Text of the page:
Nestlé loses KitKat trademark battle with Cadbury

UK high court ruling means other companies can use coveted four-finger design

The European Court of Justice had already ruled the bar had not acquired the necessary “distinctive character”. Photograph: Wikimedia Commons

The European Court of Justice had already ruled the bar had not acquired the necessary “distinctive character”. Photograph: Wikimedia Commons

 

The UK high court has ruled Nestlé cannot trademark the shape of its four-finger KitKat.

The groundbreaking decision follows a long dispute with Cadbury.

Nestlé applied to register the four-finger bar as a trademark in July 2010 in an attempt to prevent other chocolate makers from using the design.

The European Court of Justice had already ruled the bar had not acquired the necessary “distinctive character”.

It cited that until a few months before the filing of the application the wrapper did not show the shape of the bar and there was no evidence that consumers check the shape of the bar post-purchase in order to ensure they have bought the intended bar. It was more likely consumers rely on the word mark KitKat to identify the product. Who would have thought?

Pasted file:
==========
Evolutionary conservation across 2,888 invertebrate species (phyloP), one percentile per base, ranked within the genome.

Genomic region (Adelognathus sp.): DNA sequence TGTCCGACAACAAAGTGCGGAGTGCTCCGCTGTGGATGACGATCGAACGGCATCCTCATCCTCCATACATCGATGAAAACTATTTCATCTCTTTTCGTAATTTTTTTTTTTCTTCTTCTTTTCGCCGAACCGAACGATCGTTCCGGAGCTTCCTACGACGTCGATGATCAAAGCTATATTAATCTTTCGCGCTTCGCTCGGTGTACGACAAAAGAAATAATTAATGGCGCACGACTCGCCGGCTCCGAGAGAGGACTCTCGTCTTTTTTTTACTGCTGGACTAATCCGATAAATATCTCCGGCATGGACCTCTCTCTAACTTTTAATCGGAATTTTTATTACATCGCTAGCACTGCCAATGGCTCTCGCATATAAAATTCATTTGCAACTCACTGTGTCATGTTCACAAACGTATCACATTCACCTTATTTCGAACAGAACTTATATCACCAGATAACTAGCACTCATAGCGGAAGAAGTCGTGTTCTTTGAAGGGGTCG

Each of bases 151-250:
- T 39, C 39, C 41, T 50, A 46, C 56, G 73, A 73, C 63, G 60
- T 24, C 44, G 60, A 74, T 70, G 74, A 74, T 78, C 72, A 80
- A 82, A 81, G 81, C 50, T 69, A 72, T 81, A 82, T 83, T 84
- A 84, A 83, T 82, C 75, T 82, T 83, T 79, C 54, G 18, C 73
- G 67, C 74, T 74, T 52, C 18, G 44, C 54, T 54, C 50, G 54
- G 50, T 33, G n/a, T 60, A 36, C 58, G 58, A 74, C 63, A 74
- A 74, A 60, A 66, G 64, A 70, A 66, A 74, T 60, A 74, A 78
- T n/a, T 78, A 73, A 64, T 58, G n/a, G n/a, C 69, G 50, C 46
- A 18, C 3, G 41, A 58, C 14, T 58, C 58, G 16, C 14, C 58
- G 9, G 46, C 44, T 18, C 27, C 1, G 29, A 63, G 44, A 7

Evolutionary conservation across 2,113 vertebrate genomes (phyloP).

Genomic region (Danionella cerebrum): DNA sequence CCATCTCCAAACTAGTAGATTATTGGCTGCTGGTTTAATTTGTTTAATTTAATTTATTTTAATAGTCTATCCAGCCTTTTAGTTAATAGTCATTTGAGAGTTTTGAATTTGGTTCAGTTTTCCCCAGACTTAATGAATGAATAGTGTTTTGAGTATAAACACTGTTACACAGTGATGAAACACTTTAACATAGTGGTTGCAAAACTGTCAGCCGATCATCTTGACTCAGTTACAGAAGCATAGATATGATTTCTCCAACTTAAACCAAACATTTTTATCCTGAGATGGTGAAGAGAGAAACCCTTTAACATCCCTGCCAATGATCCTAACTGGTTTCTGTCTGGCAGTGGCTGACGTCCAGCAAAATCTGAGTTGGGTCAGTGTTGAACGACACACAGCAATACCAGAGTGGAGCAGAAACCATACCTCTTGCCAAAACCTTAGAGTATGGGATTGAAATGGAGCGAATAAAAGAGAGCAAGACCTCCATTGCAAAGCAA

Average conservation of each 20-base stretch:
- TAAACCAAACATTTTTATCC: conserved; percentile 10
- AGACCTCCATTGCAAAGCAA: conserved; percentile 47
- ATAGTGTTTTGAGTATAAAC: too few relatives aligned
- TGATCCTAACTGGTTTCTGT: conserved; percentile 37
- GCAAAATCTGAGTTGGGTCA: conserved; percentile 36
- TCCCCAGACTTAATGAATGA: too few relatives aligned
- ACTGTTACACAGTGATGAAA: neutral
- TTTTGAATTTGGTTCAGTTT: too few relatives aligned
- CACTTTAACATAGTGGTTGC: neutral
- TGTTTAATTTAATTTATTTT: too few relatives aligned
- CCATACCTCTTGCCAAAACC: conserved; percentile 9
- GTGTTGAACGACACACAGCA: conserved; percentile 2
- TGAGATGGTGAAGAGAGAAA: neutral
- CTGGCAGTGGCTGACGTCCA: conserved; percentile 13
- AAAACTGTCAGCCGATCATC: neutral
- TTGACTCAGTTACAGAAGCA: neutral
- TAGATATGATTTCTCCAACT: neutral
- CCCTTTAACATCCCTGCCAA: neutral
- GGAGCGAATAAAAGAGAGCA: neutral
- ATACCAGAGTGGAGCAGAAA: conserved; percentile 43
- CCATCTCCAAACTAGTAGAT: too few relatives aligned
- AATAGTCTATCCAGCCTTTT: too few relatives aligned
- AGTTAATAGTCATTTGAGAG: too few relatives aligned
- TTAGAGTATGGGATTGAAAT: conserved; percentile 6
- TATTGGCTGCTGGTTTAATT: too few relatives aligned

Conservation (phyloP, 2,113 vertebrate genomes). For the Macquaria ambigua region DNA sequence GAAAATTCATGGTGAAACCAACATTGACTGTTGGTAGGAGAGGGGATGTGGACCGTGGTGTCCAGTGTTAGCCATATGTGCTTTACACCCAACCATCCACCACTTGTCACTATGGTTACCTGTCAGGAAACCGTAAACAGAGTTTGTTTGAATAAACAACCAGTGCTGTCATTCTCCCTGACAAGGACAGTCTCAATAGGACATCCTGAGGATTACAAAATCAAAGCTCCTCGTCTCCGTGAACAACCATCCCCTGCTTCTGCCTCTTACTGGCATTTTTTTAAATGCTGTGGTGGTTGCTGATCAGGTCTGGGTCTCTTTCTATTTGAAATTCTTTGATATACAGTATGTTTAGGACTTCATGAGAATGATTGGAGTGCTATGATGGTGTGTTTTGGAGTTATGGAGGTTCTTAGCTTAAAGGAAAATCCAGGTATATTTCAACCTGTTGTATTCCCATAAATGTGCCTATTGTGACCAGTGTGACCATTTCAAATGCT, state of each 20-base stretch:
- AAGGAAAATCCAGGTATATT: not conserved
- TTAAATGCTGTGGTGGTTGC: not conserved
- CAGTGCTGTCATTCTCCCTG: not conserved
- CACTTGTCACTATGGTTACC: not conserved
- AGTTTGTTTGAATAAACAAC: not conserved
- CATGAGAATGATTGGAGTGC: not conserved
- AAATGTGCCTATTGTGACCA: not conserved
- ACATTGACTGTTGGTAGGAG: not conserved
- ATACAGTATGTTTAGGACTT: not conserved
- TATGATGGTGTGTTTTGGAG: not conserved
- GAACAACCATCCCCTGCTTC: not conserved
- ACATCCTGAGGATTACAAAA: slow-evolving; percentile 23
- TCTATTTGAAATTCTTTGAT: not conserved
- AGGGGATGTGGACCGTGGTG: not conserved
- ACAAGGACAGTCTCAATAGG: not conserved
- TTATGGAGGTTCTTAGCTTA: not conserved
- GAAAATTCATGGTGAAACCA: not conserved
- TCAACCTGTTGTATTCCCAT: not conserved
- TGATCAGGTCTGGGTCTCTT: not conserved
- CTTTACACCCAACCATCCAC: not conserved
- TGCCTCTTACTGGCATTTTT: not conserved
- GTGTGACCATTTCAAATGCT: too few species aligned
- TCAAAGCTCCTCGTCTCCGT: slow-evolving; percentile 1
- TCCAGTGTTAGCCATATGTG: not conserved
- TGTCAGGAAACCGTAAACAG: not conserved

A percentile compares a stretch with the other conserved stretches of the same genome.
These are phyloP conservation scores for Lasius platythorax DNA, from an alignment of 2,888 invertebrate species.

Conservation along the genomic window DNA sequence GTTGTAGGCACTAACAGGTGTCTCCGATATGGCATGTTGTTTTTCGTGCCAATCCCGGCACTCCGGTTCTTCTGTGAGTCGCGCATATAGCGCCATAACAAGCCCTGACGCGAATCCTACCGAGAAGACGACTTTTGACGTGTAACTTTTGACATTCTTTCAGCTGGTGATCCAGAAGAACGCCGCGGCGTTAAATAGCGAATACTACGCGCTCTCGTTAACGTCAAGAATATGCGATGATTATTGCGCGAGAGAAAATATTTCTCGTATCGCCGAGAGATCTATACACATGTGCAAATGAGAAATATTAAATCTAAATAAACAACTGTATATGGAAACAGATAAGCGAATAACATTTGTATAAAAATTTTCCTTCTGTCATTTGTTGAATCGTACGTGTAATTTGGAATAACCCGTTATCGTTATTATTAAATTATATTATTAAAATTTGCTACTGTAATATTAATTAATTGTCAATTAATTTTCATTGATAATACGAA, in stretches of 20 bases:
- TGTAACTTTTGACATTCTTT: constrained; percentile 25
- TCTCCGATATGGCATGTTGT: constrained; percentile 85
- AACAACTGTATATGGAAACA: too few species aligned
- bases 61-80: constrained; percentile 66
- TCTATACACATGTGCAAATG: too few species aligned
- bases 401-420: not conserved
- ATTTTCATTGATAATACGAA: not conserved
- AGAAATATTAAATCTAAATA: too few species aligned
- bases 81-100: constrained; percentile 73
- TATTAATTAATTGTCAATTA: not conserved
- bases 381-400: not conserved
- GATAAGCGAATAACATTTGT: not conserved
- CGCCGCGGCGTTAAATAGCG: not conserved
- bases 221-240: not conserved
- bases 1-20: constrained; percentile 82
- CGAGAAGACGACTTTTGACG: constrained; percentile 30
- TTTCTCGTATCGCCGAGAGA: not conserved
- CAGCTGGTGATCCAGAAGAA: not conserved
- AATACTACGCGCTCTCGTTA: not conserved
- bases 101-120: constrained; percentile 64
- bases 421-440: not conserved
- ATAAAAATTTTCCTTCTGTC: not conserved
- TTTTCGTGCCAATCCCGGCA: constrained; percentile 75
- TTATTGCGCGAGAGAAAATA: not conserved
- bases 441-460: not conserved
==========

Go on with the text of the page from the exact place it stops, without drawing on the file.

The high court dismissed Nestlé’s appeal.

Nestlé said it was disappointed with the court’s decision and will appeal.

A Nestlé spokesman said: “KitKat is much loved and the iconic shape of the four-finger bar, which has been used in the UK for more than 80 years, is well known by consumers.

“We believe that the shape deserves to be protected as a trademark in the UK and are disappointed that the court did not agree on this occasion. We are taking the necessary steps to appeal this judgement.”

This in not the only case where the confectionary companies have been at war over trademarks.

Nestlé blocked Cadbury’s attempts to trademark the shade of purple used in the packaging of Dairy Milk.